A Maple Ridge city councillor is proposing a new bylaw to ban open drug use in city parks and places where people gather.
Coun. Ahmed Yousef served a notice of motion at the April 25 council meeting, to alert his council colleagues that the second-term city councillor will propose the following motion:
“Considering the safety of our community specifically families, youths, and children and the rampant open drug use in municipal parks and public spaces;
“Be it resolved that the City of Maple Ridge enact a prohibition of illicit drug use in all city parks and outdoor public gathering spaces.”
Yousef said this issue became more relevant when the government decriminalized possession of up to 2.5 grams of heroin, cocaine, crack, crystal meth, MDMA, and fentanyl.
He noted there are laws to restrict the public use of liquor and tobacco, which are “significantly less dangerous,” but there is a gap in the control of illicit drug use in public.
Two civic politicians sat in lawn chairs drinking beer on the streets of Duncan this week, to illustrate the same point Yousef is making.
“We can do what’s in our control to provide a better community for our children, youth, and citizens to live in,” said Yousef.
He said open drug use should not be normalized, or it will encourage more young people to try hard drugs.
“When children and seniors are out accessing our parks, they should not be encountering needles and glass pipes,” he added.
The city is fortunate to have its community safety officers, who already help manage issues surrounding the street population, said Yousef, adding that the CSOs also help these people.
Flori Chaykowski, executive director of the Downtown Maple Ridge Business Improvement Association, said open drug use is an issue for her members.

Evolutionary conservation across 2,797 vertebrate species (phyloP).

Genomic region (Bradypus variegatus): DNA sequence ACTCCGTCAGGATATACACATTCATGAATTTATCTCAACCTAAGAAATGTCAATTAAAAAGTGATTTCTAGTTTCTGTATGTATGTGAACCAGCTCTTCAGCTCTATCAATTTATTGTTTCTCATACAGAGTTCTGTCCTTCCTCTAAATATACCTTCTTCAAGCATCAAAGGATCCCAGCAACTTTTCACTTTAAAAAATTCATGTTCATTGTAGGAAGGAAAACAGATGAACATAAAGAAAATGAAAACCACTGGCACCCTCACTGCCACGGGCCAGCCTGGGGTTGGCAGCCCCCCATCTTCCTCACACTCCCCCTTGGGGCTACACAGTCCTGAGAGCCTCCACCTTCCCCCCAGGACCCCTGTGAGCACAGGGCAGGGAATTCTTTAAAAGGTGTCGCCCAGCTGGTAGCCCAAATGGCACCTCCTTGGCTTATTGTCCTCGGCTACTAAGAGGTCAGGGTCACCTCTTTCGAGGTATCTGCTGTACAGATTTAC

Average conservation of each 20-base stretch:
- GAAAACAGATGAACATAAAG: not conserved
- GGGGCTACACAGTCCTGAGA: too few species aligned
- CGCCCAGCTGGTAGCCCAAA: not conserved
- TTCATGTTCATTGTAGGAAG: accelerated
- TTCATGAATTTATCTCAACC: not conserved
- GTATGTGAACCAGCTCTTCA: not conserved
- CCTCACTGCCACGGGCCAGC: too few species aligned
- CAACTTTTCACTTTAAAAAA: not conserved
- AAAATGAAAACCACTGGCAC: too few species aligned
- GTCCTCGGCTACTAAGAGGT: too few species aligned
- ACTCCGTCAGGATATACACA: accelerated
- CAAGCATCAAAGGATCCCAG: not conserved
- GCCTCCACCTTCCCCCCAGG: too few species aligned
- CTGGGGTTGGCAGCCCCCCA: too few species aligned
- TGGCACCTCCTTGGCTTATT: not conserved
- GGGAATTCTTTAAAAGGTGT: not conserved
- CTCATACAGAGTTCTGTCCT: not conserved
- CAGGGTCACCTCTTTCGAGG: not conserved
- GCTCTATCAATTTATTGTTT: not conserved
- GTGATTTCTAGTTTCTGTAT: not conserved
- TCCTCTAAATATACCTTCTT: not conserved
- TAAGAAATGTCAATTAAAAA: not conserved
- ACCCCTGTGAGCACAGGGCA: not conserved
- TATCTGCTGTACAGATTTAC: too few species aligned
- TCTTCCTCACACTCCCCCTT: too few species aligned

“It happens in front of their businesses, and customers are uncomfortable coming in,” she said. “We’re calling about open drug use often.”
She clarified it is a daily occurrence, and the calls go to Westridge Security.
“Our clean team is out picking up pipes that are left openly on the sidewalk,” Chaykowski added, saying needles, tinfoil and other drug paraphernalia are also left behind.
Yousef has gone to school on the issue, looking at bylaws and proposals from Kamloops, Kelowna, Nanaimo, and Campbell River that seek to address open drug use in parks, on beaches, and at playgrounds.
He said city hall staff will research the bylaws from other cities if his motion is passed by council.
He has also cited research into so-called ‘neighbourhood effects,’ and research exploring a neighbourhood’s influence on its residents’ behaviour, mental health, and criminality, to support his call to restrict open drug use.
Yousef said he does not want to be unsympathetic to people who are homeless.
“I don’t want to prohibit people from being there – it’s specific behaviours.”
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